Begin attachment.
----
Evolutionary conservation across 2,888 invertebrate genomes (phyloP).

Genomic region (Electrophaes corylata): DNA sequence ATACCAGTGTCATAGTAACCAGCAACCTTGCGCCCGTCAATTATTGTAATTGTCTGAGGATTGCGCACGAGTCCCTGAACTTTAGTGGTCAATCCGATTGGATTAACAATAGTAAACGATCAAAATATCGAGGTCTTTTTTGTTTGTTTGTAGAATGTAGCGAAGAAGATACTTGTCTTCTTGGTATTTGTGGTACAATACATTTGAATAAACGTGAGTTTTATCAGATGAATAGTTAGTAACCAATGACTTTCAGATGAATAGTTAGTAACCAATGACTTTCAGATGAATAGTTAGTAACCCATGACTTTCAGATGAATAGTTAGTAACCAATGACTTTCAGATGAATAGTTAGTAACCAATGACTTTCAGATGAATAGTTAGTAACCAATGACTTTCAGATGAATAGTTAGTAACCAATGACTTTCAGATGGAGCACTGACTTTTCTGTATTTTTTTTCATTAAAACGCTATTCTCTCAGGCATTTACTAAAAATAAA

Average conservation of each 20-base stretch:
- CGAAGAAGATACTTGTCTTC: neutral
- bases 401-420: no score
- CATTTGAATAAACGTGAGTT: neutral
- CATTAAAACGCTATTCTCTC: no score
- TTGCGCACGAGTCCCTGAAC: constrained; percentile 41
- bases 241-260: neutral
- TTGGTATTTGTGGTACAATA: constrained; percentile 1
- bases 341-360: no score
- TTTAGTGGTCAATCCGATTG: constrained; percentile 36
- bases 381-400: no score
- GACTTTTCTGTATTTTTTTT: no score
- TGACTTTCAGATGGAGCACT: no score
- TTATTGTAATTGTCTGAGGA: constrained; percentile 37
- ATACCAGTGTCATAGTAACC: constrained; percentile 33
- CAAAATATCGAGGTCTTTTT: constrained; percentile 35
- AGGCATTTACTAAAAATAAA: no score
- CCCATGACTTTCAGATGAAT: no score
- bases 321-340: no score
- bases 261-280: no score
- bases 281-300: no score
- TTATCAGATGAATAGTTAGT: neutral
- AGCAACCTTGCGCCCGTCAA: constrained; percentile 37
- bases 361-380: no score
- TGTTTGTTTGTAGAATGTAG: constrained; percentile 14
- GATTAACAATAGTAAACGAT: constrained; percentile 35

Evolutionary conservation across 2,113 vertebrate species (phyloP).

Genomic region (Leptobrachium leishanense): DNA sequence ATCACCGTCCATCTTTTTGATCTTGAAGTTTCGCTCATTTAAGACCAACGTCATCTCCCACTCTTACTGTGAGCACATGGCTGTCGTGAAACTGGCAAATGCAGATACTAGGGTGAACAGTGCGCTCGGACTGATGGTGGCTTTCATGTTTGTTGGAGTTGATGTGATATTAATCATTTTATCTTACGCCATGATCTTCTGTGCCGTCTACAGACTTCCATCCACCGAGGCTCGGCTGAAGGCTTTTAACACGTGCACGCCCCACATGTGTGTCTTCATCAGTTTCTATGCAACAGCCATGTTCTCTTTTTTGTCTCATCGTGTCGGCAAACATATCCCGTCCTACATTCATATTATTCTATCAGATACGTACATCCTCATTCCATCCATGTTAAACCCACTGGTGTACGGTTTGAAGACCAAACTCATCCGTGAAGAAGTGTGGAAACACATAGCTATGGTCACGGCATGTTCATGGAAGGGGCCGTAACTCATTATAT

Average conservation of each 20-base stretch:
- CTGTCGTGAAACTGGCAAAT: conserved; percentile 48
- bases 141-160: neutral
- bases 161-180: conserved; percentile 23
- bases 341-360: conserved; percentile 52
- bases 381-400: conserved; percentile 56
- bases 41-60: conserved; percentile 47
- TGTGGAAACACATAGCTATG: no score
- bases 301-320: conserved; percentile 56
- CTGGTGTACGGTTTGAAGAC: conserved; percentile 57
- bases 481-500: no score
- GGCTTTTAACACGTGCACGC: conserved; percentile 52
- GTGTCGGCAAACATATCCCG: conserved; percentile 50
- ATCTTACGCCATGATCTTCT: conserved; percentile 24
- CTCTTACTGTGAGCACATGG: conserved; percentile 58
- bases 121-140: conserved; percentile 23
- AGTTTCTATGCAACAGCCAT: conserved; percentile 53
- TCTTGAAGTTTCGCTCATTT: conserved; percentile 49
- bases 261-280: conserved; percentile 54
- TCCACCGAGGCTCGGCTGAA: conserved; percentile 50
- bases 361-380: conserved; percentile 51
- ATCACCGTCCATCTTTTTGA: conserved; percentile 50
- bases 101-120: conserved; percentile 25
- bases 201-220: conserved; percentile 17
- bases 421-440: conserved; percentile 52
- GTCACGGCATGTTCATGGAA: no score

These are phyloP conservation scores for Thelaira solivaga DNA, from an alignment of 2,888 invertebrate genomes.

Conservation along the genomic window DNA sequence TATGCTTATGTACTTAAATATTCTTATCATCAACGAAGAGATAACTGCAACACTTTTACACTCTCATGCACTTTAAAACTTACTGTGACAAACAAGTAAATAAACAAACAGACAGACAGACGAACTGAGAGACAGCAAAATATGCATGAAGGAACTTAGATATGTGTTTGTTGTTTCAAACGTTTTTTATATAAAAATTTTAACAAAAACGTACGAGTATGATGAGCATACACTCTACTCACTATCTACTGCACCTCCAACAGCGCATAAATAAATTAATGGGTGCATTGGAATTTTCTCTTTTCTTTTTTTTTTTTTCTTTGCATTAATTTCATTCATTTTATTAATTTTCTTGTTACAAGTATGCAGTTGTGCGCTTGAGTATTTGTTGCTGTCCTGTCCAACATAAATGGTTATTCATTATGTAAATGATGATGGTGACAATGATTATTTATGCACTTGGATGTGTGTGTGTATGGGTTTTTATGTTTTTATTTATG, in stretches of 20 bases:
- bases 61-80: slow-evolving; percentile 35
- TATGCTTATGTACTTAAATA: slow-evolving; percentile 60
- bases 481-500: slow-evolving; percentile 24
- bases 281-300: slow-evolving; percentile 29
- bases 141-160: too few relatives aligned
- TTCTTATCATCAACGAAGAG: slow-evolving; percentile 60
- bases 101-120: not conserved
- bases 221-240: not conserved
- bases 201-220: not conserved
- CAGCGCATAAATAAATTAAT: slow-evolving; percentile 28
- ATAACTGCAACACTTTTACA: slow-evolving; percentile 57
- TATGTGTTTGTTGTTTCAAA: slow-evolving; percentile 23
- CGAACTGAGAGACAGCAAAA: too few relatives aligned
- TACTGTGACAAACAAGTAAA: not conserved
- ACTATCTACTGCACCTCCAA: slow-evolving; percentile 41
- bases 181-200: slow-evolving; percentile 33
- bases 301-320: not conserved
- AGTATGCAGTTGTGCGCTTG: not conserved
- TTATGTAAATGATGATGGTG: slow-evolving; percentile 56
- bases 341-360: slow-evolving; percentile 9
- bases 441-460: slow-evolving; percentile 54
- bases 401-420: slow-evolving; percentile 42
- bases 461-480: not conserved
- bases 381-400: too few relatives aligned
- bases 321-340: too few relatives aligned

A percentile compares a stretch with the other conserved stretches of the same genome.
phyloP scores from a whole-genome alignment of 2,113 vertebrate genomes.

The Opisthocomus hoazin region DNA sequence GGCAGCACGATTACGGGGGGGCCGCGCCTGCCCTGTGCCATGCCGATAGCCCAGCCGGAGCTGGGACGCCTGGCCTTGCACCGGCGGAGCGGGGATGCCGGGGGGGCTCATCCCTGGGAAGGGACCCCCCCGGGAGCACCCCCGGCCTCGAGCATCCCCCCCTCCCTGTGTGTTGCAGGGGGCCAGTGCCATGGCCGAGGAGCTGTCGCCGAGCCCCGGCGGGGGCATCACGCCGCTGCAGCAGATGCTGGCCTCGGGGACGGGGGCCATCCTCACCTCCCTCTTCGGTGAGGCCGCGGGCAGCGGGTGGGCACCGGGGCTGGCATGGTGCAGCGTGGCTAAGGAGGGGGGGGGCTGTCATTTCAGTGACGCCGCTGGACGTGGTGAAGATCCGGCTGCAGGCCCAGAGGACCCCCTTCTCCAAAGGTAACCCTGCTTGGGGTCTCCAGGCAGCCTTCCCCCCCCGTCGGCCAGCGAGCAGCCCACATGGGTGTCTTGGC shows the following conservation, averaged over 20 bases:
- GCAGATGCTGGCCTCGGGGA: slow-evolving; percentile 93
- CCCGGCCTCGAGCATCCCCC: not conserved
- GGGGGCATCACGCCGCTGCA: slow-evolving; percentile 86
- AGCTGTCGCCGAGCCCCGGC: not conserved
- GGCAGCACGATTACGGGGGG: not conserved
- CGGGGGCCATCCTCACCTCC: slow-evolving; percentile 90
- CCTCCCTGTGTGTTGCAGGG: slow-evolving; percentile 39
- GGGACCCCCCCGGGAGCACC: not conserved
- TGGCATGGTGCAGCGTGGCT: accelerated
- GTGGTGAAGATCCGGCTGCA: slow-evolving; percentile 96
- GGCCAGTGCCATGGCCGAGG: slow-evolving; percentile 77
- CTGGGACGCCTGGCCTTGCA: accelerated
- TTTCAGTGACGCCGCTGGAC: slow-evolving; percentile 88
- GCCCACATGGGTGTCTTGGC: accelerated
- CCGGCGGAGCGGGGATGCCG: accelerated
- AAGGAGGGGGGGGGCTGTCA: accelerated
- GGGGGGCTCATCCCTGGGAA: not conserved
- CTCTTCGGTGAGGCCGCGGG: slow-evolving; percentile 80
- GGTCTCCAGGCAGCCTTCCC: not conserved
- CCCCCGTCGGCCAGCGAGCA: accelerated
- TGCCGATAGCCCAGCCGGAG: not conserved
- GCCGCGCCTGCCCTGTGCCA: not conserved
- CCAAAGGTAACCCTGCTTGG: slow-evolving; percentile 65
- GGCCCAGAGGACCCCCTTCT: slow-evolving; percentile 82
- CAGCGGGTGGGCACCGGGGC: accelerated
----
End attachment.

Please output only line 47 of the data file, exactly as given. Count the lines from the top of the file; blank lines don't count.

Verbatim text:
- AGTTTCTATGCAACAGCCAT: conserved; percentile 53